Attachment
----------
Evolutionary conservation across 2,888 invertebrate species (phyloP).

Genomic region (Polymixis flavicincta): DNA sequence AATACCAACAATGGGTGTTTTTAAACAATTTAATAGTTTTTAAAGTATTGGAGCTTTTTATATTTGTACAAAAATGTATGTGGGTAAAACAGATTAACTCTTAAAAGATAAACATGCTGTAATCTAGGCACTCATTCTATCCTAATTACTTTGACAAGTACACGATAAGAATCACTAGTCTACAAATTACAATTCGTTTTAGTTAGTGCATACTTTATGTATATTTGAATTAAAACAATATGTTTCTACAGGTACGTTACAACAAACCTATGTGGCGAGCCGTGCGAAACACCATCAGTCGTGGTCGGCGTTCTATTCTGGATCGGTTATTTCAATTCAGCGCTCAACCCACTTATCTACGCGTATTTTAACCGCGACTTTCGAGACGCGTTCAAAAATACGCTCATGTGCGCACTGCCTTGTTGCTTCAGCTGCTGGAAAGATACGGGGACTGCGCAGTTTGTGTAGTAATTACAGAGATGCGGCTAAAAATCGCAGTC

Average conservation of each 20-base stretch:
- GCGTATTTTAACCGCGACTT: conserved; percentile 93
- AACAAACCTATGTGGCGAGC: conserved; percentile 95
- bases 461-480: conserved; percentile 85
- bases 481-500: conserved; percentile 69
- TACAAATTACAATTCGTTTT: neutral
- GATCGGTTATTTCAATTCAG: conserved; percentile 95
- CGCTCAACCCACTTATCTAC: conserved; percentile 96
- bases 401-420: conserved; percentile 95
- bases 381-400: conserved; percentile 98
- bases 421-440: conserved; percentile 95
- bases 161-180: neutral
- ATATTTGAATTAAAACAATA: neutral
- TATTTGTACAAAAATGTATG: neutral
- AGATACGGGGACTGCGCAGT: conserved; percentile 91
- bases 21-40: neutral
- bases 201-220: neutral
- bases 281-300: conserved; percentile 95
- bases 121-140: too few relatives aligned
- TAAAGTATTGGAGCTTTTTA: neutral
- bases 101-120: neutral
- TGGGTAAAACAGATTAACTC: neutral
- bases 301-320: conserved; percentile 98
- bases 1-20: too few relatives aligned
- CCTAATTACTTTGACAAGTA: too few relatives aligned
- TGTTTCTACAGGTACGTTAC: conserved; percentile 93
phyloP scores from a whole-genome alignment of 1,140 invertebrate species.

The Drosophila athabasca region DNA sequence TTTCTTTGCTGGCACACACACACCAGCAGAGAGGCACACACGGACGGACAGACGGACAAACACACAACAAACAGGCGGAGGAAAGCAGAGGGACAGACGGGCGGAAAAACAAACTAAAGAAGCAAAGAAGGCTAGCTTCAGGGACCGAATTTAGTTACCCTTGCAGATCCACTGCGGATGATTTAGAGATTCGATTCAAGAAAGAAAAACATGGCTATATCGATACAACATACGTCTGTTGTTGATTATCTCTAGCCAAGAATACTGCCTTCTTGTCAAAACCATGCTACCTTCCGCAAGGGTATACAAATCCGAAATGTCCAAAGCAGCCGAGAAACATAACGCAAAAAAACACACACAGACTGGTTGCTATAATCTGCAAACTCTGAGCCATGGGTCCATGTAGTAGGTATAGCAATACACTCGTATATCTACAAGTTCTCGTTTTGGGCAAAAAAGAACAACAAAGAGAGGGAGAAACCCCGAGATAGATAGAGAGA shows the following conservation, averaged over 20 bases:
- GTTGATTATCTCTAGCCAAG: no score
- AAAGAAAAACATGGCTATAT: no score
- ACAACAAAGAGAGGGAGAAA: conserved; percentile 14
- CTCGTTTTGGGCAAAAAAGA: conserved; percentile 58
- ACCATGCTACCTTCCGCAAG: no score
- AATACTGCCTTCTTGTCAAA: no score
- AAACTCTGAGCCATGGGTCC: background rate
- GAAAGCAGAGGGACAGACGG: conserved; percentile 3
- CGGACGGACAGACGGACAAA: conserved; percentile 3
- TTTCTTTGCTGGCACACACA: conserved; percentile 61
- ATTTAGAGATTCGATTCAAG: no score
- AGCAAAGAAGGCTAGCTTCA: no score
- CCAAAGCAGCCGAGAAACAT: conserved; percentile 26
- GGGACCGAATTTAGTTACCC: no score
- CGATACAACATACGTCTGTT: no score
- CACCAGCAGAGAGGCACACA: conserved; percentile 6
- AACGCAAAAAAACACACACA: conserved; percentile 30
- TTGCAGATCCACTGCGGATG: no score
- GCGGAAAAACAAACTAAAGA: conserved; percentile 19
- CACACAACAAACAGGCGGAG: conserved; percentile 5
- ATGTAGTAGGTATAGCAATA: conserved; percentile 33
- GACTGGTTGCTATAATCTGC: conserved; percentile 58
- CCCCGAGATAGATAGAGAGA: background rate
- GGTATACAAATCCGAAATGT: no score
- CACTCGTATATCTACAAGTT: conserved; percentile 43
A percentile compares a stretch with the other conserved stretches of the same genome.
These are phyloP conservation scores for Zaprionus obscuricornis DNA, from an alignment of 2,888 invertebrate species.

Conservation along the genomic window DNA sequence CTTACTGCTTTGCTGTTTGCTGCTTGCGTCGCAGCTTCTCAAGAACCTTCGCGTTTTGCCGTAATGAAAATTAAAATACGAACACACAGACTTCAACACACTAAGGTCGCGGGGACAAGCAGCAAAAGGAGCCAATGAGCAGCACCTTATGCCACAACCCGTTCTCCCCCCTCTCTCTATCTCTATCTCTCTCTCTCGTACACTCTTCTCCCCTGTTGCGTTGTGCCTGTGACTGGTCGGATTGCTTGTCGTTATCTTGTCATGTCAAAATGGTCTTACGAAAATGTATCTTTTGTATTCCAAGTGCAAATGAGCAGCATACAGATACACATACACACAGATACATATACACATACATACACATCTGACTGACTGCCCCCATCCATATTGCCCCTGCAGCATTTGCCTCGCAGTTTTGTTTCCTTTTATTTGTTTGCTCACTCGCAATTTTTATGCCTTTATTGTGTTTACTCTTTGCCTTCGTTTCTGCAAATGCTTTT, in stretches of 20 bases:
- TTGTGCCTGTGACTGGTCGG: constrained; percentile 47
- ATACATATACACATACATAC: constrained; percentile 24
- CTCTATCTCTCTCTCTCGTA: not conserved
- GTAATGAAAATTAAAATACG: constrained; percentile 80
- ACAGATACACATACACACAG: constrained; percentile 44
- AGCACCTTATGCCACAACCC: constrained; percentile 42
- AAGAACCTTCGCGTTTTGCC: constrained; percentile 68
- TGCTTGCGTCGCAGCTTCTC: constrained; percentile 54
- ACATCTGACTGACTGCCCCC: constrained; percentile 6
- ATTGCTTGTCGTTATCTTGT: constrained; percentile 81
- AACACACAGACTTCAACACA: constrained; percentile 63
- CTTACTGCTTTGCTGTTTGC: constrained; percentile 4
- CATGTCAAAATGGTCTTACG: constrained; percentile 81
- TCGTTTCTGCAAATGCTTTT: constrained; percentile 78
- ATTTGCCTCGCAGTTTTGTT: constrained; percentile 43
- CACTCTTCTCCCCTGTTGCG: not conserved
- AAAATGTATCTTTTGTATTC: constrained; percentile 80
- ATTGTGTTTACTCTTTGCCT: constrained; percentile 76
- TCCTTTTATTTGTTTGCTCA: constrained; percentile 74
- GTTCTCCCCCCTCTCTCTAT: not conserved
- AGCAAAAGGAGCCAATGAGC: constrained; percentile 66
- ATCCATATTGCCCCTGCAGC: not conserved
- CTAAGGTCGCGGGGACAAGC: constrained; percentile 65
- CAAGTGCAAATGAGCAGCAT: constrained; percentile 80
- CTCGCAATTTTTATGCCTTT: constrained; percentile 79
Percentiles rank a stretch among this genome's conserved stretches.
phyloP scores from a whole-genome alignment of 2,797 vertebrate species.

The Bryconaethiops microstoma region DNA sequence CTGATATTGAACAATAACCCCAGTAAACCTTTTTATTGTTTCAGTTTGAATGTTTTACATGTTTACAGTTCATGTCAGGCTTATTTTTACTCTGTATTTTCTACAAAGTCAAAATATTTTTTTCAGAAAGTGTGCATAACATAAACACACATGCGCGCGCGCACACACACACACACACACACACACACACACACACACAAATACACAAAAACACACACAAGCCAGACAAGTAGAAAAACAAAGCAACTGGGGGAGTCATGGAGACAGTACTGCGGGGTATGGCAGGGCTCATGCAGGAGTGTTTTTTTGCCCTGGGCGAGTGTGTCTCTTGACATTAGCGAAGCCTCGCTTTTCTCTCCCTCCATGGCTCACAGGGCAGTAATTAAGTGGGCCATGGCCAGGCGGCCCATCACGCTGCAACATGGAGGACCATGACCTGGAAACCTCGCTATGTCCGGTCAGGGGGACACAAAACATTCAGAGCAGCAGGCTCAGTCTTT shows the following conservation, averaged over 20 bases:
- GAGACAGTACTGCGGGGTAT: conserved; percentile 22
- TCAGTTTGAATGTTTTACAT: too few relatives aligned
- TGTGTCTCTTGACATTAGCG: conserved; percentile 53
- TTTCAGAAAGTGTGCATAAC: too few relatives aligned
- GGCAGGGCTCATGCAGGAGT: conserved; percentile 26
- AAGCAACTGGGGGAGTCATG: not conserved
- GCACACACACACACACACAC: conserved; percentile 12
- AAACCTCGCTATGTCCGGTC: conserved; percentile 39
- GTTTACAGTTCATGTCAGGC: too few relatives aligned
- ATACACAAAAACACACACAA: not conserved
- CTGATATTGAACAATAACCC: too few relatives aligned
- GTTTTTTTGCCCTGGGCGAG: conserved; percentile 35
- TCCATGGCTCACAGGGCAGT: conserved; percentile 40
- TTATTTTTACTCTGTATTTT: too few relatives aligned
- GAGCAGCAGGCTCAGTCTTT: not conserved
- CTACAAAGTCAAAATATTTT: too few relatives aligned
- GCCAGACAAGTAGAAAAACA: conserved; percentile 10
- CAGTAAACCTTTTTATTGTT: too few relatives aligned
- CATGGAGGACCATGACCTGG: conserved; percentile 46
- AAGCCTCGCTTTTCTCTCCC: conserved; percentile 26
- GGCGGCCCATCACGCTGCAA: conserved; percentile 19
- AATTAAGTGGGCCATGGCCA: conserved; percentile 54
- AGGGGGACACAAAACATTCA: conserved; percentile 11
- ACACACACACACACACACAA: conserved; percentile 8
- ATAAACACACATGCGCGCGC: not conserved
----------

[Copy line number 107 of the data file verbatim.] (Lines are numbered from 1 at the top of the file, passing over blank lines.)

- GGCGGCCCATCACGCTGCAA: conserved; percentile 19